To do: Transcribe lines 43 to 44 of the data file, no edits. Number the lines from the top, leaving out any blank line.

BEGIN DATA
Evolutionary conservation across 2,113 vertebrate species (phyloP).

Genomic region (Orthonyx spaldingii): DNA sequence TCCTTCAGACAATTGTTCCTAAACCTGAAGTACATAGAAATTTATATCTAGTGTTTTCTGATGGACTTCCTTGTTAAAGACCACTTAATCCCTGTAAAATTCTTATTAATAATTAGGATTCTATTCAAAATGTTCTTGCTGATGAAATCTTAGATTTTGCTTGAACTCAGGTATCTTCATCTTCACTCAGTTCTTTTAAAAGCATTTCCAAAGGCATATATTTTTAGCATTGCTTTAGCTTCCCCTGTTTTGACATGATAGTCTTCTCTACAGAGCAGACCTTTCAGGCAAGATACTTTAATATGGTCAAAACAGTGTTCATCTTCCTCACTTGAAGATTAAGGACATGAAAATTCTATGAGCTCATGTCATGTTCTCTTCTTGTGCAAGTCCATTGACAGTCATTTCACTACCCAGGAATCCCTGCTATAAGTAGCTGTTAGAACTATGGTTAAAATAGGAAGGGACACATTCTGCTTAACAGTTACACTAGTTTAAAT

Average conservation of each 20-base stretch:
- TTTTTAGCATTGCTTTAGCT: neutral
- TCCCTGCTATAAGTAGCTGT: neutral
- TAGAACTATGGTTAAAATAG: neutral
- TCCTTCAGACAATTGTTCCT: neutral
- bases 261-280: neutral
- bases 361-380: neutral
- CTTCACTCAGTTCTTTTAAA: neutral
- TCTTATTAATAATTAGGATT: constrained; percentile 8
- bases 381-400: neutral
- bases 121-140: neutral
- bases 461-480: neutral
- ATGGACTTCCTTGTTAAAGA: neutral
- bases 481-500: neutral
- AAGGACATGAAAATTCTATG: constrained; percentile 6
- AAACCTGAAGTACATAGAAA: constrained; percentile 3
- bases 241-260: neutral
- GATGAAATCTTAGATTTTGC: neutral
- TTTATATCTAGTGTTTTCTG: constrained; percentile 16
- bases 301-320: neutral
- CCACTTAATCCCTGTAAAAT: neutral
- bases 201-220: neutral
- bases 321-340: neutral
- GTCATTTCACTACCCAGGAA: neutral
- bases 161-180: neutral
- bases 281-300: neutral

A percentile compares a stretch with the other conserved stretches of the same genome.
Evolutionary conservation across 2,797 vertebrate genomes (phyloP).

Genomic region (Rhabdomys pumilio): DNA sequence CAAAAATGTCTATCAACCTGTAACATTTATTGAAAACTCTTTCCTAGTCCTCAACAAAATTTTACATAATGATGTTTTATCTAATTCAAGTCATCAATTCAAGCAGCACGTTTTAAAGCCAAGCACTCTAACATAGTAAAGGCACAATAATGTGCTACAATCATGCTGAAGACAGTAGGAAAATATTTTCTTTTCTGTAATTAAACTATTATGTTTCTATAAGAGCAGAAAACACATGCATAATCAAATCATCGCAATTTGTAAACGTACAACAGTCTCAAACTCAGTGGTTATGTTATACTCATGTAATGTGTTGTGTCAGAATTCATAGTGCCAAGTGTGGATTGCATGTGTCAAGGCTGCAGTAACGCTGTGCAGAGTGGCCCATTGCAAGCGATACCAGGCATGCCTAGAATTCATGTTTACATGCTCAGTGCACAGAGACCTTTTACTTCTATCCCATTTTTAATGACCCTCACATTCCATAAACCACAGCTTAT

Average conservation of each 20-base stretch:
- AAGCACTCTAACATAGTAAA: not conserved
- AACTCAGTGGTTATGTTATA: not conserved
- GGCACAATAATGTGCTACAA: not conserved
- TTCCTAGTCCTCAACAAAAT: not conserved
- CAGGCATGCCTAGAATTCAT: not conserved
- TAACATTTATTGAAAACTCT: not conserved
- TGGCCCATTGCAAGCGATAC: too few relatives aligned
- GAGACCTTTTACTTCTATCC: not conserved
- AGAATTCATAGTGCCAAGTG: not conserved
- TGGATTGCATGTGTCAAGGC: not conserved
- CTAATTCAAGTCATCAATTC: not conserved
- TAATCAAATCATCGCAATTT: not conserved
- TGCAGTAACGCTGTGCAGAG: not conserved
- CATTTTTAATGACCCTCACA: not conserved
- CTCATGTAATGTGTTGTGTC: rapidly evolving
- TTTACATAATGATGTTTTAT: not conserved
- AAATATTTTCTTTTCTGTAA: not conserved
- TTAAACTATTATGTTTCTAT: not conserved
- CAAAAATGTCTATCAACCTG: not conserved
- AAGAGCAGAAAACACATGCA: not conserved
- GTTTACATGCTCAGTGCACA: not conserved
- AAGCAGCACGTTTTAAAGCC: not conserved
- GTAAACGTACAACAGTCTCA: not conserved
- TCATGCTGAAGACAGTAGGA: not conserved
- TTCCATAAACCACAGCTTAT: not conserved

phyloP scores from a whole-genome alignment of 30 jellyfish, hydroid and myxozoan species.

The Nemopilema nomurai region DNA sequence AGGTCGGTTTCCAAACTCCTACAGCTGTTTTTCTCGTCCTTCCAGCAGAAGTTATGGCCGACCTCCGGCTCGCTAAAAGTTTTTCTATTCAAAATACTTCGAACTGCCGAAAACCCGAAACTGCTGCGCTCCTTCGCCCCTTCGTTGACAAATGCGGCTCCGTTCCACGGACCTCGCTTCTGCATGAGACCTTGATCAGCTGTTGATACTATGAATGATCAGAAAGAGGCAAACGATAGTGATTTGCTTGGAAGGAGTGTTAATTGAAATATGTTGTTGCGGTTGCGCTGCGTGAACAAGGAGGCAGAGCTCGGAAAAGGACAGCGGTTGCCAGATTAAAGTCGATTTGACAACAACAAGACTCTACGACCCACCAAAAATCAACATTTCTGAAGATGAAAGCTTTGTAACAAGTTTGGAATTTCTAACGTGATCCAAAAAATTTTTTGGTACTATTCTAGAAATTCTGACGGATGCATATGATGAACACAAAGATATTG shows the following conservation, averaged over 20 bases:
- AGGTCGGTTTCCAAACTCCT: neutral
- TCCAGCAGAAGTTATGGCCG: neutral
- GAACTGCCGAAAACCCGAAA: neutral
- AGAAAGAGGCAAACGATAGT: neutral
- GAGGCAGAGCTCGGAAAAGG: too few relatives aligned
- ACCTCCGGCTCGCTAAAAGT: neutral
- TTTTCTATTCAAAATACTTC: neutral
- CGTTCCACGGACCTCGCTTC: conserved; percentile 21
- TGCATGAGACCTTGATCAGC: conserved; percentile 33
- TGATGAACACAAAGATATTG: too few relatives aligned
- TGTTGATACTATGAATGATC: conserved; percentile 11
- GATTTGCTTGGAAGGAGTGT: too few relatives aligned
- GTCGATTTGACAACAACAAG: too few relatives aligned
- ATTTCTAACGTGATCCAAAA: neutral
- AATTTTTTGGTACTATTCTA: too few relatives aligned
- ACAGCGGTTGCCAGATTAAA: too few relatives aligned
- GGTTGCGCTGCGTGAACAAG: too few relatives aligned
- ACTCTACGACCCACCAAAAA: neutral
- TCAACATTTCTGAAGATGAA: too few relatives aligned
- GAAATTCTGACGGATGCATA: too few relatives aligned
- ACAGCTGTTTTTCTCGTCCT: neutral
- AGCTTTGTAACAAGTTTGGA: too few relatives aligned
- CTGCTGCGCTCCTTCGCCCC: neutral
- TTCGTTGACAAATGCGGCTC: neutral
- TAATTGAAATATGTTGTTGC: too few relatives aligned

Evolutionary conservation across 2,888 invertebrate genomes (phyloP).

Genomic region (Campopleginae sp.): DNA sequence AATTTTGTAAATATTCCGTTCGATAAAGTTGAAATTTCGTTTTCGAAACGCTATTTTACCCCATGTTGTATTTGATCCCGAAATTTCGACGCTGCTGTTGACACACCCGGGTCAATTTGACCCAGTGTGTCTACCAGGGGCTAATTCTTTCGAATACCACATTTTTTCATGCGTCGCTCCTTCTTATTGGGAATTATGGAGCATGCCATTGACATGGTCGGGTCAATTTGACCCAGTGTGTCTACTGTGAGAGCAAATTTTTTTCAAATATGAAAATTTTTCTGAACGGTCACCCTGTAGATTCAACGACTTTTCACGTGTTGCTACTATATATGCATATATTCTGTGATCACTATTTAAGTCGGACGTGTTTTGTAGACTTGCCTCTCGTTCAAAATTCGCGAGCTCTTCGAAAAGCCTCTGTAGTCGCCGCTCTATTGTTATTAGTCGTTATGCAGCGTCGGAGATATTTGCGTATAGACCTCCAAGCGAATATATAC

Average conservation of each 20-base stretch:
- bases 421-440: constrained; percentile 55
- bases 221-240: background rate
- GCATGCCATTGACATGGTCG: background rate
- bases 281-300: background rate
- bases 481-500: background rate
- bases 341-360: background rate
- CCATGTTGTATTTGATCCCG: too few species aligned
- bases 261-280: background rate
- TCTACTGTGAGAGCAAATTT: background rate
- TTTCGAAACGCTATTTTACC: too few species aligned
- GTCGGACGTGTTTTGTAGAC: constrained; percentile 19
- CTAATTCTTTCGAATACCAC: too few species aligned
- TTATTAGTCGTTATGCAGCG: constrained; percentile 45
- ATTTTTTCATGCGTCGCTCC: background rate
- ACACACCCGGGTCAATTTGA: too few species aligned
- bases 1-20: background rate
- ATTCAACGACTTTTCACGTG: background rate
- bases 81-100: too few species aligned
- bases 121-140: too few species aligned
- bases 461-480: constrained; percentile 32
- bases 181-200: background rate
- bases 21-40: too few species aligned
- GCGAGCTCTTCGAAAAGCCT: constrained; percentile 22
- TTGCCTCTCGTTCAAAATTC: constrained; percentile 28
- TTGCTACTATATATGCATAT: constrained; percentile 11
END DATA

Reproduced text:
- CTAATTCAAGTCATCAATTC: not conserved
- TAATCAAATCATCGCAATTT: not conserved